InfluxDB - Kubernetes - Helm - CrashLoopBackOff

I deployed an influxdb 1.8 statefulset in our k8s cluster (EKS) using the helm tool. The influxdb is backed by an datastore which is based on the Elastic File System provided by AWS.

The entire setup was working fine until a team member decided to stress test it. Now the influxdb pod refuses to come alive with the Liveness and Readiness probe reporting failures. I increased the timeout and delay in both the probes but the pod still refuses to come up.

Redeploying results in the same with the pod trying to come up and failing - causing an endless CrashLoopBackOff restart of the pod. My last resort is to delete the data and wal directory on the EFS before redeploying it. But I’d like to know if I can bring it up with the data intact.

The pod memory request is set to 8 GB and and the limit is set to 16 GB.

I would start by upping the memory. The stress test has likely added a significant amount of data – which may require more memory. Particularly if you are using the inmem index configuration. Also, there may be additional memory require to compact the data that has landed. Typical first step…increase memory availability and see if you can get to stability.

1 Like

Thanks @tim.hall! Is there a reference on setting up the performance parameters for influxdb on kubernetes?

Could you please tell me more about the inmem index configuration or point me to where I can find more info about it?

As for our case, I set the client-body-size in our ingress to 0 and redid the stress test again and it at least kicked off well and is still on going - not sure if it ended well though.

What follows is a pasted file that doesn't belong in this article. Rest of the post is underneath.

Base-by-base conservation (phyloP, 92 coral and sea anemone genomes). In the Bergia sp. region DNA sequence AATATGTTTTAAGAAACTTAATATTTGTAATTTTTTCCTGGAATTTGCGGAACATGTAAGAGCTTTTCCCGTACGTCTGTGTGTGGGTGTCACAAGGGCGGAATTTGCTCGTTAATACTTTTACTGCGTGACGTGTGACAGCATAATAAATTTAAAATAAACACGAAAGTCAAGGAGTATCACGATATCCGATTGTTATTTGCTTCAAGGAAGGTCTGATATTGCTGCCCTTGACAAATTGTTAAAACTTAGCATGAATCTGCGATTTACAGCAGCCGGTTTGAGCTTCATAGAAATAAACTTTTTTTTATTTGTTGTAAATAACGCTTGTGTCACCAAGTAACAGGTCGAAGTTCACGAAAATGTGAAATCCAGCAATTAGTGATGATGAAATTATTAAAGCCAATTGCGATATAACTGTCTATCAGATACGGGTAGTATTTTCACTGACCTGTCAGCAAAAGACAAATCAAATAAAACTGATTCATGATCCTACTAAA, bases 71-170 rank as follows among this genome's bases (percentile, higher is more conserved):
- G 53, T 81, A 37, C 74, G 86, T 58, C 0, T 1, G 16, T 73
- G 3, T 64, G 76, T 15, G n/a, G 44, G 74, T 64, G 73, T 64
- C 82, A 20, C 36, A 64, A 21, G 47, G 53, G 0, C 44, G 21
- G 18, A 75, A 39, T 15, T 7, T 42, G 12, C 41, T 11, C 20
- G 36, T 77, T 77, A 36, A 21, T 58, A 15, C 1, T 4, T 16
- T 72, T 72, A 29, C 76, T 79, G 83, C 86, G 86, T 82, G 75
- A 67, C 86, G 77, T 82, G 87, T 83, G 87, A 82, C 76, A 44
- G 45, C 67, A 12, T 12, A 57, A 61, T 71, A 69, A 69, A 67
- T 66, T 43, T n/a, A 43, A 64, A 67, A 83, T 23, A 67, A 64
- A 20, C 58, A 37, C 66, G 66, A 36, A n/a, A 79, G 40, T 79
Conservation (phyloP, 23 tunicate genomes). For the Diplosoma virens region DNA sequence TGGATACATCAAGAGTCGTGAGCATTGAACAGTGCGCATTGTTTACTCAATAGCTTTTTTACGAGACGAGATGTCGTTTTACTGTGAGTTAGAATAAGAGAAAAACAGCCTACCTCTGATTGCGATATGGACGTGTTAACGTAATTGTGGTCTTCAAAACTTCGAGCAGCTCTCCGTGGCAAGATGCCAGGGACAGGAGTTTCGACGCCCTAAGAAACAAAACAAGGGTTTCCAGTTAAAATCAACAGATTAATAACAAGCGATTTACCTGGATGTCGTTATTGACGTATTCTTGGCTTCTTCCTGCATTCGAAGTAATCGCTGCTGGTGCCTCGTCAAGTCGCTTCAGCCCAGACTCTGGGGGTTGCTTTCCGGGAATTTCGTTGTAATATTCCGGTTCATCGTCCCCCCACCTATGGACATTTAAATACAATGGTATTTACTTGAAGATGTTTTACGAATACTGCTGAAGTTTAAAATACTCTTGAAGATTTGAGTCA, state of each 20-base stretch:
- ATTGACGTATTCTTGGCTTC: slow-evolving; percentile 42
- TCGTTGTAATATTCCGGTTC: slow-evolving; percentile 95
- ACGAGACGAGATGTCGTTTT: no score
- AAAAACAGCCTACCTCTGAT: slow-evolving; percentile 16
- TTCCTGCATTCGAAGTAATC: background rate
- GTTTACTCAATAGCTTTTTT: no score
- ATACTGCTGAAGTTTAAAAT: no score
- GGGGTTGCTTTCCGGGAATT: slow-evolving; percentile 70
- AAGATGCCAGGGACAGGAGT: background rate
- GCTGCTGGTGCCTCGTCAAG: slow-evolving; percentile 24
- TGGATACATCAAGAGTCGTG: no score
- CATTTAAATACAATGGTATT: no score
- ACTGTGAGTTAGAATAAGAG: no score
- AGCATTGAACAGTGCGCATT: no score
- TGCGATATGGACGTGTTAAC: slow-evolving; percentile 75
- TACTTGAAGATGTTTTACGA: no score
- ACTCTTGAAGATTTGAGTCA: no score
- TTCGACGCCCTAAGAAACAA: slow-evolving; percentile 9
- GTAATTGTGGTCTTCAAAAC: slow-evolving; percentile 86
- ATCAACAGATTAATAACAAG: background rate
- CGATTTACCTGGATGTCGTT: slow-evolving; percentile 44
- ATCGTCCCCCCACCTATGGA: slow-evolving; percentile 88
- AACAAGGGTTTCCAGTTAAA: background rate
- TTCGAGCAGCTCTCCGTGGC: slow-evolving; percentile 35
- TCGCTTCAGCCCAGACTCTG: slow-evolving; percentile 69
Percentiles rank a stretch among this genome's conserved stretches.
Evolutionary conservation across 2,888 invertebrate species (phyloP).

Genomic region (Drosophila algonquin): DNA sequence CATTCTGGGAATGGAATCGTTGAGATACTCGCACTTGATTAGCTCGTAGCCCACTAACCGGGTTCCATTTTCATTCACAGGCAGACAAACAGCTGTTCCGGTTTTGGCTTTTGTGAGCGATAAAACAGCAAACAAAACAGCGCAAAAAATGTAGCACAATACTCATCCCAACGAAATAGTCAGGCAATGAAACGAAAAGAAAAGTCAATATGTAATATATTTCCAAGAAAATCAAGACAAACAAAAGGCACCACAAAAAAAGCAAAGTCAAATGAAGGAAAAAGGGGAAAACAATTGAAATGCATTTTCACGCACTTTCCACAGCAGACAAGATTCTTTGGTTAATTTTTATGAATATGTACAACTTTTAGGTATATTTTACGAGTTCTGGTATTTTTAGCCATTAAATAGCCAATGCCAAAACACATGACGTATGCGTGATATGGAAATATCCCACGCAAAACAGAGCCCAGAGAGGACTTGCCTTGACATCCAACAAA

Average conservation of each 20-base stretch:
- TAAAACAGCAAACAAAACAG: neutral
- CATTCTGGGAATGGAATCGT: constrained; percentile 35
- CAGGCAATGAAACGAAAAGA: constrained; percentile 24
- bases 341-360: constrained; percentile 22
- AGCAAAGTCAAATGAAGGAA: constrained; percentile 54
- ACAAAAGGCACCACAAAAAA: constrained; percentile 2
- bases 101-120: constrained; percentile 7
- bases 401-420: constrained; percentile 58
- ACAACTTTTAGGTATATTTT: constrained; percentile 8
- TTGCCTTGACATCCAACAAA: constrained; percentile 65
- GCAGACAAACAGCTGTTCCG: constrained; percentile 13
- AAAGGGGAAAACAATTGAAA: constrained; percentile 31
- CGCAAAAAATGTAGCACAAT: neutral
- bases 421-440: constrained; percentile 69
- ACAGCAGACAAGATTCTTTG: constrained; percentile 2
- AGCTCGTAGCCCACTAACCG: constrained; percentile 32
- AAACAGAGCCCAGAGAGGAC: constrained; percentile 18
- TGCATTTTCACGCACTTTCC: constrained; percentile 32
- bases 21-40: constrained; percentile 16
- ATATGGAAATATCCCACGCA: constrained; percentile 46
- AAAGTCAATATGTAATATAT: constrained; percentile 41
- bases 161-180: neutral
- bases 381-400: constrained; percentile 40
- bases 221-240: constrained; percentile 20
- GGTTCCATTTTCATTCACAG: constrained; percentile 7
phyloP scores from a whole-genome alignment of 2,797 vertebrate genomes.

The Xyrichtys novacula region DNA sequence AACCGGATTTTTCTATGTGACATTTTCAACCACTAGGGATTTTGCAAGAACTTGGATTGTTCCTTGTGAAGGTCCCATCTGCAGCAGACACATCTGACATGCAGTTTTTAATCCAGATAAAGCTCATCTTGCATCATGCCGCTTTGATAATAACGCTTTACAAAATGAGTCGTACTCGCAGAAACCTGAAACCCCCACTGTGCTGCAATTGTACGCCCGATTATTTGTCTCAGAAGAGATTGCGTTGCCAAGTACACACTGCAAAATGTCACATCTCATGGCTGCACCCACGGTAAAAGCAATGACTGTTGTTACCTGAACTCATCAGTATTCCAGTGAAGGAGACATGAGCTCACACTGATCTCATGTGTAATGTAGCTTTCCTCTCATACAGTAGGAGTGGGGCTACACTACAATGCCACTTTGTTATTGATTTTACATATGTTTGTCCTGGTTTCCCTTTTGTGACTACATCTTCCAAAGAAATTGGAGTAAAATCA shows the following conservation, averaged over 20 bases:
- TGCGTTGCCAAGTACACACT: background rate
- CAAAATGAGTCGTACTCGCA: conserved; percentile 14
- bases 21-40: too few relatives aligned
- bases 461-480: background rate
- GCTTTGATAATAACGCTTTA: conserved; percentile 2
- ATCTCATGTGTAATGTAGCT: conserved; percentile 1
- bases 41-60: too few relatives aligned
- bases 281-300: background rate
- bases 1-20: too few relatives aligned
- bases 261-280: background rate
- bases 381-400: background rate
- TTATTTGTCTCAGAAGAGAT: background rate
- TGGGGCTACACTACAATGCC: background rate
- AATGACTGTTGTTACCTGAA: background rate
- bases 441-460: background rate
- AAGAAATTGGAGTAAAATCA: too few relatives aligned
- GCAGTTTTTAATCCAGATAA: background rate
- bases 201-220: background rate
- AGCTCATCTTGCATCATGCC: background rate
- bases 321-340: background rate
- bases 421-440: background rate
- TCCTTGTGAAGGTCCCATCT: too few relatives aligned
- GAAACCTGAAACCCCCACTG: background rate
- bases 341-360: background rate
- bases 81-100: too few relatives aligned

We haven’t created any documentation which is specific to performance and Kubernetes. I would generalize this to say, this just looks like typical behavior. Meaning, when you run InfluxDB there are a set of resources (CPU, memory, disk, etc.) that are allocated to it and if you exceed those resources, you can find yourself with InfluxDB crashing due to being out of resources. If you happen to be using virtualization tools and other daemons – it typically will be a crash loop as those tools/technologies attempt to restart the process.

In terms of docs here are some to look at:


inmem was the default for much of the 1.x line. But, in practice, we’ve switched all of the deployments we run now to use the TSI setting.

Details here:


In terms of monitoring InfluxDB, there are guides here with associated dashboards to assist:

One of the things we typically see is that folks will get started with InfluxDB and run along quite happy for a long while continuing to throw more and more workload at it. At some point, the resources available are insufficient for the workload and a crash occurs. Without establishing visibility into the various metrics and resource usage, people are in the dark as to why. So, best practice is to set this up early, understand and visualize what is happening with the various metrics and continue to observe what happens when you change/add workload. You will see things like the increase in CPU utilization or memory usage…and that gives you some clue about how much head room is left.

@tim.hall Thanks for responding!

We switched over to tsi and I’ll deploy dashboards to find out more on what’s going on behind the scene. You’re right about the fact that my team will need more visibility into what happens during the crash to investigate better.